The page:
However, compared to a decentralized distributed computing network, optimizing communication overhead in a centralized data center environment is relatively easy. In centralized data centers, computing devices usually connect to the same high-speed network, with relatively good bandwidth and latency. In a distributed computing network, computing nodes might be scattered across the globe, potentially with inferior network conditions, exacerbating the issue of communication overhead.
OpenAI trained GPT-3 using a model parallelism framework called Megatron to solve the problem of communication overhead. Megatron reduces the parameter load and communication overhead for each device by dividing the model’s parameters and processing them in parallel across multiple GPUs. Each device is only responsible for storing and updating a portion of the parameters. At the same time, a high-speed interconnect network is used during training, and network topology is optimized to reduce communication path length.
1.3 Why Decentralized Computing Networks Can’t Achieve These Optimizations
The optimizations could be achieved, but their effectiveness is limited compared to centralized data centers.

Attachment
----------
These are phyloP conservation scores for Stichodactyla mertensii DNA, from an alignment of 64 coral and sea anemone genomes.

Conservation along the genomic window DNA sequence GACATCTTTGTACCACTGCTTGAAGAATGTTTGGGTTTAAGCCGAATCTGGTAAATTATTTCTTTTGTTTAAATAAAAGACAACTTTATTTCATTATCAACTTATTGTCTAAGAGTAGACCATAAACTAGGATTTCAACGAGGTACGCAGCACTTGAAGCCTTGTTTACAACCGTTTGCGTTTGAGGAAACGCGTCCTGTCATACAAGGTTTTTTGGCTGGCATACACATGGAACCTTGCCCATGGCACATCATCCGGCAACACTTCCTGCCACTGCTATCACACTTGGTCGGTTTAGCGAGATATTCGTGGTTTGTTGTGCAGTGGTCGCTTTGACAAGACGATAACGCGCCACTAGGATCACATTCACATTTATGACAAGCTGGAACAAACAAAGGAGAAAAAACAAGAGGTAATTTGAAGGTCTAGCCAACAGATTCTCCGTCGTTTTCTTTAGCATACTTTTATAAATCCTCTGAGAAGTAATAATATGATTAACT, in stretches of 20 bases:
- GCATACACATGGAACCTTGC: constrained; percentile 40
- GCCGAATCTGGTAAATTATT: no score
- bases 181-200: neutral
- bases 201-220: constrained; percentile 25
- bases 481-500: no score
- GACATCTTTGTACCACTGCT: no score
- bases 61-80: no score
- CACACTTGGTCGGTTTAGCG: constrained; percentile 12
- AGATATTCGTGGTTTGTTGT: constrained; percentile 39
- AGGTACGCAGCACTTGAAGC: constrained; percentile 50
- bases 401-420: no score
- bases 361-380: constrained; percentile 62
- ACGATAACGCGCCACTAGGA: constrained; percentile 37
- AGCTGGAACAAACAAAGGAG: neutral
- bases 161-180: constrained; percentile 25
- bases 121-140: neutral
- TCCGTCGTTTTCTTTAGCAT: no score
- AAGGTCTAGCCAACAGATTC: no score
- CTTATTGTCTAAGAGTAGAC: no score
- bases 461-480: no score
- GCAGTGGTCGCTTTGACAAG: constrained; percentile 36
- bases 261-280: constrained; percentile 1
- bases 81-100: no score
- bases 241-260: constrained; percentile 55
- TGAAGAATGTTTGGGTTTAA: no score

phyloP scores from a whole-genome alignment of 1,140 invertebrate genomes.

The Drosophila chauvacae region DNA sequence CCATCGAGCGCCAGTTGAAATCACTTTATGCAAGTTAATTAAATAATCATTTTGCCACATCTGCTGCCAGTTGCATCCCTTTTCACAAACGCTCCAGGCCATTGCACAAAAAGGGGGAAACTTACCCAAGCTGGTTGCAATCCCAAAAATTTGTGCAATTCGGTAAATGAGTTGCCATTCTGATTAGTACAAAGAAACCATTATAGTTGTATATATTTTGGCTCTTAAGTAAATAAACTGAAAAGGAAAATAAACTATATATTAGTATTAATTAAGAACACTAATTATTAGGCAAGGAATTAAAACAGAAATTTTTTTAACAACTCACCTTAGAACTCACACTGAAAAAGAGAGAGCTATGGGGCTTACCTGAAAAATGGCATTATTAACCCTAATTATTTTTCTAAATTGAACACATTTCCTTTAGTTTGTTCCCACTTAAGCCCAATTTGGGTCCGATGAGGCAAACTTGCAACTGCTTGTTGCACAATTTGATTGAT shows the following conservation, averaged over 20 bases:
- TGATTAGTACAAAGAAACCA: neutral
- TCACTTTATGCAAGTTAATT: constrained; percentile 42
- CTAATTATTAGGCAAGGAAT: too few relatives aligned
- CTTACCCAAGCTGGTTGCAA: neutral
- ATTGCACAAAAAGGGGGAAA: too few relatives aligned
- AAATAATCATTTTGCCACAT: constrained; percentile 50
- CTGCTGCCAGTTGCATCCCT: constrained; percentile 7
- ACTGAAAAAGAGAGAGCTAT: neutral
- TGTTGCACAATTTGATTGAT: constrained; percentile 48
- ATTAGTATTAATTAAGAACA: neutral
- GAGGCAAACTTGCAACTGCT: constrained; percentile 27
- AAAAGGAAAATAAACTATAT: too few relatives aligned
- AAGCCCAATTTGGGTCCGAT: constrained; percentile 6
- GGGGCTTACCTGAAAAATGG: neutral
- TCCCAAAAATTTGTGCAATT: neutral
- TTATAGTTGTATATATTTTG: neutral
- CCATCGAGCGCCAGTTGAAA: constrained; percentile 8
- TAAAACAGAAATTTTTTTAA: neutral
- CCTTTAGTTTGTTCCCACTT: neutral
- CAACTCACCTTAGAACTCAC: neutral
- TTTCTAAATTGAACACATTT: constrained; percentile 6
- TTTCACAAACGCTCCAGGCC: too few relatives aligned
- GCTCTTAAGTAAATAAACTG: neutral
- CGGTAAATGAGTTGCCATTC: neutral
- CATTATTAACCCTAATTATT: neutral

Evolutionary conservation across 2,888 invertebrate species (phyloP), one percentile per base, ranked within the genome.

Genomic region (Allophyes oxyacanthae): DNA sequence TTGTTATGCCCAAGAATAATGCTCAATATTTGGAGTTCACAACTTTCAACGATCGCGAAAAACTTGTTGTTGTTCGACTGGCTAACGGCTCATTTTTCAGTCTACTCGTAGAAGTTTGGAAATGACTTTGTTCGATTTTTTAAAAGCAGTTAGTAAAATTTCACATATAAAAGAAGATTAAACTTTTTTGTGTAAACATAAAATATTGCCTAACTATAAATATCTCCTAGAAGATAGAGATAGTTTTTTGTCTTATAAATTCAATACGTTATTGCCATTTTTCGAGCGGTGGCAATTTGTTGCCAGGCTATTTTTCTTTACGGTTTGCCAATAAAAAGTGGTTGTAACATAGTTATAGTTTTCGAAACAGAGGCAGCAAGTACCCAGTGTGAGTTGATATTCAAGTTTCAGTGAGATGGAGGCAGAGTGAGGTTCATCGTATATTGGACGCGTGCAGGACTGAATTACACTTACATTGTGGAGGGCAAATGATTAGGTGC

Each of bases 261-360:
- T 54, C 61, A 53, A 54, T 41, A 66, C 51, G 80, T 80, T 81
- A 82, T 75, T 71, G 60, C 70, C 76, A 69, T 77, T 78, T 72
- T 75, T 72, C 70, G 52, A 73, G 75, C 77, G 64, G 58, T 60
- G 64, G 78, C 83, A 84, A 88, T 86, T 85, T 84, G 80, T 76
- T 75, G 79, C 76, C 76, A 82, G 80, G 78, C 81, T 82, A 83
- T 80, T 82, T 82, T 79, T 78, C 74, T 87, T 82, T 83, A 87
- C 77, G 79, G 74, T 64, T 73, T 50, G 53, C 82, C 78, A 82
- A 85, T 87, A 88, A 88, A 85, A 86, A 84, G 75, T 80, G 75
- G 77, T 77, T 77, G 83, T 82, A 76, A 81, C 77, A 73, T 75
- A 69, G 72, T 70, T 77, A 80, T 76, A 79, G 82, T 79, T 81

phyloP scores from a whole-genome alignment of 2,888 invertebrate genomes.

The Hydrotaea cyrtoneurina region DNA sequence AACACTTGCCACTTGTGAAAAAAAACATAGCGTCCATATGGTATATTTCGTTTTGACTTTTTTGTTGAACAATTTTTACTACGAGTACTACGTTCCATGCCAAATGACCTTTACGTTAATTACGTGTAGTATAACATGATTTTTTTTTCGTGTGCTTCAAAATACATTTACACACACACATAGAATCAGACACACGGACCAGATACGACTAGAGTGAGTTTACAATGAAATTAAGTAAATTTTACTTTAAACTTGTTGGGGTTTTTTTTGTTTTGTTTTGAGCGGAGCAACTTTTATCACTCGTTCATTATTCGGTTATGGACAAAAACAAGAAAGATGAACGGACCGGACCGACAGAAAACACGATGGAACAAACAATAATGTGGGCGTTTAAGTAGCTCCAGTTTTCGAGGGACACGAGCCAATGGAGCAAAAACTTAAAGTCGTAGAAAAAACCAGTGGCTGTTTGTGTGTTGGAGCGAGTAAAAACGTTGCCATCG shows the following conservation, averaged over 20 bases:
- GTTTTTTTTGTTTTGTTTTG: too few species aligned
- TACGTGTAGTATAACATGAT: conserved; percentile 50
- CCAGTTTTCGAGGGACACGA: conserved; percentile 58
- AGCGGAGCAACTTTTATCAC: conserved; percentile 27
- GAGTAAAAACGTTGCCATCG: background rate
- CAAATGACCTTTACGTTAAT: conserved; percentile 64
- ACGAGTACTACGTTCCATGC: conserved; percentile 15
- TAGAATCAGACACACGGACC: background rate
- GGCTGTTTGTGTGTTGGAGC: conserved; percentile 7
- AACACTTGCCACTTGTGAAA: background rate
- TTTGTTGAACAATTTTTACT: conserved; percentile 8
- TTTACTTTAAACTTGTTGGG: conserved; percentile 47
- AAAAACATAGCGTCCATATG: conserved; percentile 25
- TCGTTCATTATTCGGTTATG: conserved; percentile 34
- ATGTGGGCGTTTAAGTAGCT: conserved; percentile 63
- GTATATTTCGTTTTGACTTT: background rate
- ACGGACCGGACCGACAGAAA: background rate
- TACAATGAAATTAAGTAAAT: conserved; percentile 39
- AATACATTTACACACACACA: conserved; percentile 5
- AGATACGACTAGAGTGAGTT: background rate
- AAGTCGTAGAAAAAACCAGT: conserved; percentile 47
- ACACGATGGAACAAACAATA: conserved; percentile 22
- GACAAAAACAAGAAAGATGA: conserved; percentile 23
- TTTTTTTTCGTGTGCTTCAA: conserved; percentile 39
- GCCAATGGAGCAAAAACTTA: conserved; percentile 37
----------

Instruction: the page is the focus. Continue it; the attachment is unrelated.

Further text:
- Network Topology Optimization: In a centralized data center, one can directly control network hardware and layout, so network topology can be designed and optimized as needed. However, in a distributed environment, computing nodes are scattered in different geographical locations, say one in China, and one in the U.S., making direct control over their network connections impossible. Though data transmission paths can be optimized via software, it’s less effective than direct hardware network optimization. Besides, due to geographical differences, network latency and bandwidth also vary greatly, further limiting the effect of network topology optimization.
- Model Parallelization: Model parallelization is a technique that splits model parameters across multiple computing nodes, thus improving training speed through parallel processing. This method usually requires frequent data transfer between nodes, hence high network bandwidth and low latency are needed. In centralized data centers where the network bandwidth is high and latency is low, model parallelization can be very effective. However, in distributed environments, due to poor network conditions, model parallelization faces significant constraints.